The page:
When will the trouble end for the NUS?

Whilst politically fuelled feuds wage on in NUS, thousands of students are losing faith in their national union

For those that follow NUS politics, this last week has been an eventful one. Doha-based news outlet Al Jazeera, who report on current affairs in the Middle East, have released the first episode of a series of films that endeavour to expose the way in which Israel is ‘infiltrating’ UK politics. In an episode focusing on Britain’s youth, NUS Vice President for Union Development Richard Brooks has come under fire amid allegations that he has been ‘colluding’ with the Israeli Embassy to ‘oust’ NUS President Malia Bouattia.

Al Jazeera’s Documentary: The Lobby.

The footage filmed by an undercover reporter posing as a student shows Brooks offering to put him in contact with others who share his views on Bouattia. Despite widespread outrage at this, the existence of undeniable factions in NUS  makes clear that it is no secret that Brooks and Bouattia do not see eye to eye, and it is obvious to see that Richard would rather see alternative leadership than the current NUS president.

Following the documentary, social media instantly became awash with accusations being made against Brooks of Islamophobia and undermining democracy; there have even been calls for him to resign. Following all of this, Brooks has voluntarily referred himself to the NUS UK Board for an investigation under the Code of Conduct.

Richard Brooks’ statement on Twitter about the investigation.

Unfortunately, whilst the infighting rages on, for the majority of students this is just the latest in a long string of controversies that have tainted NUS in the last few years. Even for those politically engaged and SU-loving students, this controversy comes as another nail in the coffin for NUS and its members. What should act as a truly representative body for all students has sadly descended into a hub of tabloid-esque cat fighting and the faith that the wider student body have in their national union once again appears foolish.

With full time officers at its core, sabbatical officers around the edge, and those who are typically far left and politically engaged beyond them, NUS’ central web of influencers are running the risk of alienating the wider student body. When a controversy like this occurs, it only serves to make those in the centre of the union turn in on themselves, forgetting the thousands of students on the perimeter, who are facing their own array of issues affecting their student experience; extortionate levels of debt, uninhabitable living conditions and mental health battles. Whilst NUS does work to address these issues, the fixation on infighting in UK student politics means ordinary students have no way of getting the attention of those on the inner circles who are paid to represent them. Sadly, it is no wonder that a wave of disaffiliation hit UK universities last year.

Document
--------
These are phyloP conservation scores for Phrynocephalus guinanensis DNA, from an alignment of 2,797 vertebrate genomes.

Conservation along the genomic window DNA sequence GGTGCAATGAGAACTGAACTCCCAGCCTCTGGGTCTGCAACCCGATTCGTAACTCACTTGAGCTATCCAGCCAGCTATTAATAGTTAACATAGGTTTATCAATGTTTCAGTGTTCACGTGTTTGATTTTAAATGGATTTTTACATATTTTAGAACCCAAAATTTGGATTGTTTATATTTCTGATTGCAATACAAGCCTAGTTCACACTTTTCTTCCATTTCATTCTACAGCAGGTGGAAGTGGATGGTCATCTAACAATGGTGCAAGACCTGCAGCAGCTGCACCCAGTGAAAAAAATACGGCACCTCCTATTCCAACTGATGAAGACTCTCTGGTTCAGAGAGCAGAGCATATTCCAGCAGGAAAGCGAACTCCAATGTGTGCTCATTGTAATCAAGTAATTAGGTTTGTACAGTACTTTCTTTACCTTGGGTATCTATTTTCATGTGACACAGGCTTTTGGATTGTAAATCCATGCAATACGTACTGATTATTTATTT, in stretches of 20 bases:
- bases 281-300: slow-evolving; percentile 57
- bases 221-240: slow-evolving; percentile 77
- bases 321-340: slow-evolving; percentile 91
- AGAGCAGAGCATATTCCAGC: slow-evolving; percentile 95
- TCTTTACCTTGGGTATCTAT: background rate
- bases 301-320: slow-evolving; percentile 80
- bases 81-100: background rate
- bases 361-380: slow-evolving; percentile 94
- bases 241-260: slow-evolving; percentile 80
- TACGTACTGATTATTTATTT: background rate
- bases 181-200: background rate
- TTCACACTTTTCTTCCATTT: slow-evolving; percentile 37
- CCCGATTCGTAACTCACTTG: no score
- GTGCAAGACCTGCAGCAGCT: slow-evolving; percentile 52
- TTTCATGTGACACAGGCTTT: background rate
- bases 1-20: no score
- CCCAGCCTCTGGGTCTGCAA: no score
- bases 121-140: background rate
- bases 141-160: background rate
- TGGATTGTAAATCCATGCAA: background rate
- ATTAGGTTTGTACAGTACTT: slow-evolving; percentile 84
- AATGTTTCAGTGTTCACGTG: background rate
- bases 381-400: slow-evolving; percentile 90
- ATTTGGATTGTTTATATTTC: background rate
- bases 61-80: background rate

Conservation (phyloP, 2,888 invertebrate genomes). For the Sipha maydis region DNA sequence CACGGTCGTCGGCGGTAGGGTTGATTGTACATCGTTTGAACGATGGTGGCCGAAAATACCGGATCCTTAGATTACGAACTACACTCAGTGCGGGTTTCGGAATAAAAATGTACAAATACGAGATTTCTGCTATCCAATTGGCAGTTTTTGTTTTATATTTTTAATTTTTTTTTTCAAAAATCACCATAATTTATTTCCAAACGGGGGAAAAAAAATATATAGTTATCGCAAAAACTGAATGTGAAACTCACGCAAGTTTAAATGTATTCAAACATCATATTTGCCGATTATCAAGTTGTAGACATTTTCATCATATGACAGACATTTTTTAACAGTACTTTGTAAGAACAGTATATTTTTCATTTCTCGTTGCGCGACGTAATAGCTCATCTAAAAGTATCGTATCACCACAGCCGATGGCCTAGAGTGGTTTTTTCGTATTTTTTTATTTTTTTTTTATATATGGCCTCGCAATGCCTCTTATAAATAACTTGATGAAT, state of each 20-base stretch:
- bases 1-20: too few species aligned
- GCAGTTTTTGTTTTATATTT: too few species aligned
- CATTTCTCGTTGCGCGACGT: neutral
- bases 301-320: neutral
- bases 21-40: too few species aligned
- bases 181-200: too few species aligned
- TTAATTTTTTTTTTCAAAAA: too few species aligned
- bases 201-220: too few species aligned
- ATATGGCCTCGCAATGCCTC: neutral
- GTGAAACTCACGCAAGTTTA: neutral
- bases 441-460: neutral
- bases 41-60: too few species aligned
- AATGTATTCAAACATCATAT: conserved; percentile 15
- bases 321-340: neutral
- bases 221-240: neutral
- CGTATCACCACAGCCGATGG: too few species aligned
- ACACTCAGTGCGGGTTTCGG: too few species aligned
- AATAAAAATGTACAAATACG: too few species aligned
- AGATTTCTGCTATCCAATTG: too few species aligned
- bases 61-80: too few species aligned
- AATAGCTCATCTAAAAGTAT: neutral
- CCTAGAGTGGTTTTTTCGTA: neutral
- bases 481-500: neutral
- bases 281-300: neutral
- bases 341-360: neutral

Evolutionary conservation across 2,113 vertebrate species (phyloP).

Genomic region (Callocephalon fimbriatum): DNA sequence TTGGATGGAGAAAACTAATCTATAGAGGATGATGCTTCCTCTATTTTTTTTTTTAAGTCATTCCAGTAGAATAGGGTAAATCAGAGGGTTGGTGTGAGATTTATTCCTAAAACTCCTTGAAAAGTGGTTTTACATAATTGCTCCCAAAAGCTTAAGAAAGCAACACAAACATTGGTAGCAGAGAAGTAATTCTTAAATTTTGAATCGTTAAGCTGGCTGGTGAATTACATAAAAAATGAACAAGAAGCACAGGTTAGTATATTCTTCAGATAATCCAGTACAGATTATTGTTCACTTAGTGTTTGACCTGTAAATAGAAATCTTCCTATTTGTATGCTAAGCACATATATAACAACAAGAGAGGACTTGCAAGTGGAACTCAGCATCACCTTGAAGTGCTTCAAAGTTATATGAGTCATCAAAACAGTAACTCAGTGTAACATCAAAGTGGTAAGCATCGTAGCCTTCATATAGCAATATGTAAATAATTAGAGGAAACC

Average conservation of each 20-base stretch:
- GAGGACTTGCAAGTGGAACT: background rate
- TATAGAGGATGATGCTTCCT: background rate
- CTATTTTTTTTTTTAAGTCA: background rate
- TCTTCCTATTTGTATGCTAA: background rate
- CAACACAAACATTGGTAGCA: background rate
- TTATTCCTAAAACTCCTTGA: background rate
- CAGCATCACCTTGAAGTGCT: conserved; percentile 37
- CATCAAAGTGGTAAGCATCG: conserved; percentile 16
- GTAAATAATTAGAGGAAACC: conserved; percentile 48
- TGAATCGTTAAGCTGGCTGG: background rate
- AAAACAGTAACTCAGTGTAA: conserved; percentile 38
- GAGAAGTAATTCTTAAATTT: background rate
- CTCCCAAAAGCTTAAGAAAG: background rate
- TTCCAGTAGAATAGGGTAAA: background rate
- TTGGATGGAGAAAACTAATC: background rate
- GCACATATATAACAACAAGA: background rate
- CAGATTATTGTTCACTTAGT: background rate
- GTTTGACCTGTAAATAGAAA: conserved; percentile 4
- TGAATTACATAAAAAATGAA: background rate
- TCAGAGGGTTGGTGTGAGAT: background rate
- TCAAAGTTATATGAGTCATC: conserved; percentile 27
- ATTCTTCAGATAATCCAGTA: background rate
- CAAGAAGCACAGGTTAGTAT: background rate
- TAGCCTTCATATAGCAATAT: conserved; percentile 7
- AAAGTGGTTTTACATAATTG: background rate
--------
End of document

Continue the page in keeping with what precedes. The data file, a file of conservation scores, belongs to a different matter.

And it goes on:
Referenda in SUs across the country saw universities such as Loughborough and Newcastle disaffiliate.

As someone who is heavily involved in their Students’ Union, is passionate about students, and sees such potential in NUS as an organisation, it makes my heart sink to see it failing its members. I have seen countless others decide against running for SU positions, or FTO positions because of the infighting and political agendas that exist within the fabric of NUS’ culture. Not only does it seem impossible to get your voice heard amongst the politically fuelled ruckus, but the backlash that is received on either side when a disagreement occurs is enough to put anyone off getting more involved. To see comments such as ‘I’m so glad I’m not part of the student movement anymore’ should shake us to our core.

A picture from the #Nov19 NUS Demo.

Something is not right with NUS currently, and something needs to change. Fact. However, I fear that a resignation of Brooks, someone who has openly recognised that NUS isn’t perfect, has championed all students and inspired them to get involved and be part of the change, would be the final straw for many students whose faith in the union is dwindling. The students who all took a collective jaded sigh when this news story broke might be accused of being pro-Israel, or right wing, or anti-democratic; but the reality is that they probably just want effective support and representation to maximise their student experience that they’re paying £27k plus tuition fees for.

We have an extremely diverse membership, and those in positions of power in NUS would do well to remember that. We should be able to look to them for representation, inspiration and an example of how we can propel the student movement forward. It is integral, for the benefit of NUS’ members, that they exercise the ability to agreeably disagree with each other where necessary, but represent all student views and needs to the best of their ability always.

University of Bath